Databricks CEO Ali Ghodsi sees the potential for multiple acquisitions and an initial public offering for his firm next year, especially as three big industries increasingly embrace artificial intelligence.
Databricks makes an analytics platform that simplifies the evaluation of big data. The company's cloud and machine learning platform unifies data science, engineering, and business, enabling data science teams to work faster and more securely.
Databricks has raised nearly $900 million in venture capital (most recently at a $6.2 billion valuation), had held onto $500 million of that as of June, and achieved revenue run rate exceeding $350 million in Q3. (Revenue run rate extrapolates a quarter's revenue across 12 months to show what annual revenue would be based on the quarter.)
The seven-year-old San Francisco startup, which has 1,300 employees and 6,000 enterprise customers, is "IPO-ready" for 2021, says Ghodsi. "Things are looking promising for us" to go public in 2021, he says, adding that multiple acquisitions may be on the docket, too: "I get pinged almost on a daily basis. We are looking at lots of investments."
Ghodsi believes AI will have an unprecedented year in 2021. "AI's time has arrived," he says. US revenue for AI software is pegged at $35 billion for this year, according to Statista, and is expected to more than triple by 2025.
Ghodsi predicted that three industries will increasingly embrace in AI in 2021:
Oil and gas – 'thousands of use cases'
Databricks is working with Shell Oil on sprawling projects, Ghodsi says, in partnership with other AI heavyweights C3.ai (expected to go public Wednesday) and Snowflake. For example, one Shell project puts sensors on 200 million oil valves and is designed to predict when maintenance is needed. The sensors aim to predict breakdowns with 70% accuracy, resulting in what Ghodsi says equals "savings in the billions."
"There are thousands of use cases" for AI in oil and gas, he adds.
AI use in the oil industry has been a controversial issue, but Ghodsi says preventative maintenance can help guard against environmental disaster. Databricks has advocated for "sustainable transformation" that takes a long view of AI for the sake of the environment and other key impacts. "The long-term viability of a corporation depends not just on maximizing profits for shareholders, but making sure the interests of consumers, employees, and the environment are maximized as well," wrote Junta Nakai, a global industry leader for financial services at Databricks in an October opinion piece.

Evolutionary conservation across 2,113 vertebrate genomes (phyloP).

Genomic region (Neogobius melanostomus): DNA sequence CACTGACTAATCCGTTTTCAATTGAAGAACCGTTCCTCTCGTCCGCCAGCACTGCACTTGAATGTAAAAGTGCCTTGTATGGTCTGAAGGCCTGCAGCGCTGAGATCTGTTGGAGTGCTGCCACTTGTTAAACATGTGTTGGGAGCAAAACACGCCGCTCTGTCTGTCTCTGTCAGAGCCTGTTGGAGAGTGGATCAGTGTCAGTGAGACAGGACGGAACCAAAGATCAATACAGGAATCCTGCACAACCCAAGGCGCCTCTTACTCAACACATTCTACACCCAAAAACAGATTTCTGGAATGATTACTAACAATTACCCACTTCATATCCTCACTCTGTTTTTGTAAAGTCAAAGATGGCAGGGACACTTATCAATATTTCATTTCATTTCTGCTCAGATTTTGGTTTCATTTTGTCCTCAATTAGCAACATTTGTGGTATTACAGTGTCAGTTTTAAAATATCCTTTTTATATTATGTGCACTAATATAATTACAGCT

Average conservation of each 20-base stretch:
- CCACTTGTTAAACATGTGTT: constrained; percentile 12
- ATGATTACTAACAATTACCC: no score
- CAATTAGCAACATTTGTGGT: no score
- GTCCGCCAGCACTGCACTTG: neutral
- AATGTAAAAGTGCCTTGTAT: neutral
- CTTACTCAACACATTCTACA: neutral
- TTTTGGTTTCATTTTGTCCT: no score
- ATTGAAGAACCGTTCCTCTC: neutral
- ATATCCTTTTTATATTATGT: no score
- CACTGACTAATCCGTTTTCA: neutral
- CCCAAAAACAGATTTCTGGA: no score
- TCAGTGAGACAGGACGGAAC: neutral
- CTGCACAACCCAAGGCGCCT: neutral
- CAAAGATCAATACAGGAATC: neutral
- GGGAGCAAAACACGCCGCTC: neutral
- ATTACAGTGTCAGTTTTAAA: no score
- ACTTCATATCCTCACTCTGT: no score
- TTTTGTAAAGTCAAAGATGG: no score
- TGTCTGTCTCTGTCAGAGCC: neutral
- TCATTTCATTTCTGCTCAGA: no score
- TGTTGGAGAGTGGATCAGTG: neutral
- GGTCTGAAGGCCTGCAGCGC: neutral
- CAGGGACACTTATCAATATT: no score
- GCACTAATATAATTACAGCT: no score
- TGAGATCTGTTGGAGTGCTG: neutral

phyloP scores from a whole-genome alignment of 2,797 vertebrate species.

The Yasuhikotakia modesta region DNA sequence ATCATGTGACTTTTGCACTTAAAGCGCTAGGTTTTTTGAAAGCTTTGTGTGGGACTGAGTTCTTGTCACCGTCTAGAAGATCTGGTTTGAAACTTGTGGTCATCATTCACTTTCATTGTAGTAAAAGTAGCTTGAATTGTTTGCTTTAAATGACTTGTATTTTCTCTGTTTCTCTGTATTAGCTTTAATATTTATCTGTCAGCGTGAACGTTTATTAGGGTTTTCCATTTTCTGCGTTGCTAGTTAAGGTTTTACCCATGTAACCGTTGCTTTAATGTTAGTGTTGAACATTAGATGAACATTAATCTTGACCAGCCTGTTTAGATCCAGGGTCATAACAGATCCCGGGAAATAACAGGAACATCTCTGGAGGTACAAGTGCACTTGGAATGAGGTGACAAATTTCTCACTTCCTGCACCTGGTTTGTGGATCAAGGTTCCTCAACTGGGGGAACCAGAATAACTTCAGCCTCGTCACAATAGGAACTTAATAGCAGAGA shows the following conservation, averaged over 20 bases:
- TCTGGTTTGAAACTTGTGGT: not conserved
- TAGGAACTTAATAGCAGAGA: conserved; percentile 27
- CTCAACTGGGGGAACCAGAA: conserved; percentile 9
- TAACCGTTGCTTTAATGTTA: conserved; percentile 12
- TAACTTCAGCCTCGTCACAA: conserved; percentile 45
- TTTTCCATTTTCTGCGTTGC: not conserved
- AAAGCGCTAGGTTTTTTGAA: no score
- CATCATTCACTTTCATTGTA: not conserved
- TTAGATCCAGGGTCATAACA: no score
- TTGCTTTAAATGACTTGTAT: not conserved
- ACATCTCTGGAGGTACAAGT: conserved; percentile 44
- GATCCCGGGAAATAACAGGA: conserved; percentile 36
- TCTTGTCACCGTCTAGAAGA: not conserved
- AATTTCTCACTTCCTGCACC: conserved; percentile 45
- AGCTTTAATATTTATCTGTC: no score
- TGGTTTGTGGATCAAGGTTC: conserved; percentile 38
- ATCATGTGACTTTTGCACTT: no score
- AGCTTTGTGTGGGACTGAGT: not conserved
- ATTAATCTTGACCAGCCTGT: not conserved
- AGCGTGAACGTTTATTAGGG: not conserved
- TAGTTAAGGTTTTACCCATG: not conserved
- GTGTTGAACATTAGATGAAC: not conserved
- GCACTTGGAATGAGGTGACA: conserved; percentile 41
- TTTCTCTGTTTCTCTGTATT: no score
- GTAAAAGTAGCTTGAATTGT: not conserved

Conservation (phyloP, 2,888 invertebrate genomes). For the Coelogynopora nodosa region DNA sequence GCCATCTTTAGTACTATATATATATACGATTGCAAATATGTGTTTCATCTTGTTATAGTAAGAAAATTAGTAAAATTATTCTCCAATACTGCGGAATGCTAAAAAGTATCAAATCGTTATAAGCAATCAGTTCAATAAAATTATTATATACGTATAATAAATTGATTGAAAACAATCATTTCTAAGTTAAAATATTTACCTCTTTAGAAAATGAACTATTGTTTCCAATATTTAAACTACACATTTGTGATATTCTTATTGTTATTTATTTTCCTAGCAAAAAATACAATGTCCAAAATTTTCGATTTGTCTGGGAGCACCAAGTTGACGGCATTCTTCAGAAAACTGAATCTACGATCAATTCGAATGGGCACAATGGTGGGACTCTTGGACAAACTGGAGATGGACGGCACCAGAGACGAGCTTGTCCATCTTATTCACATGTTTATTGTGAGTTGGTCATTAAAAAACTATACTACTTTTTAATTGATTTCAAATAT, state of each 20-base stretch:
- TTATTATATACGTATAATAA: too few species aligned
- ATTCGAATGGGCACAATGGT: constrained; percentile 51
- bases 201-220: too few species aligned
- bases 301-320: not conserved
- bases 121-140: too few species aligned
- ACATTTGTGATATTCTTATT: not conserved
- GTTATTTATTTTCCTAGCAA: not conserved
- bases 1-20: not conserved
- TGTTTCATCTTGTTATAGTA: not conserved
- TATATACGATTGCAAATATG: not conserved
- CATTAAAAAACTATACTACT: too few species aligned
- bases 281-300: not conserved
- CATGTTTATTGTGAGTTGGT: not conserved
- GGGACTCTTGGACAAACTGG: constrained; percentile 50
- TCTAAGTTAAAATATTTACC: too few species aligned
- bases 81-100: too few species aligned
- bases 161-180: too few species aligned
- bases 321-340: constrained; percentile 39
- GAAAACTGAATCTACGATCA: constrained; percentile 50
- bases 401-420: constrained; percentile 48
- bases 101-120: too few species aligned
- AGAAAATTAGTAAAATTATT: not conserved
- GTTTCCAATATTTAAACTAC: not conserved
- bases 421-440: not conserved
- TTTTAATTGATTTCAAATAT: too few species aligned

Fintech – piecing together bits of data to show company performance
Ghodsi says financial technology is "leveraging data and video data cases everywhere" to piece together indications of how companies are performing, giving investors key indicators they have never had before.
"Investors are using that to evaluate company performance," he said, like using data derived from videos showing the foot traffic to stores, language-processing programs analyzing customer reviews, and constant crunching of data from credit reports.
"Companies are using it for risk-modeling" as well, he added: "'Should I give you this loan or not?' Sometimes companies see positive signs they might have missed, and can issue credit cards to people who couldn't otherwise get them."
Given the very real risks of bias in this kind of software, Databricks uses a program that notes potential issues.
Drug research – AI is helping COVID-19 vaccine efforts
All kinds of innovative startups are using AI to fight the COVID-19 pandemic, Ghodsi says, including big pharma analyzing human genome sequences to guide vaccine research.
"AI's impact on drug discovery is going to be big news in the next year," he says. Drug trials on around 100,000 people will produce huge amounts of data, as hundreds of experiments are analyzed with AI algorithms on the Databricks platform and elsewhere. "Drug research is our most accelerated area," he says, "and we would not have predicted that a year ago."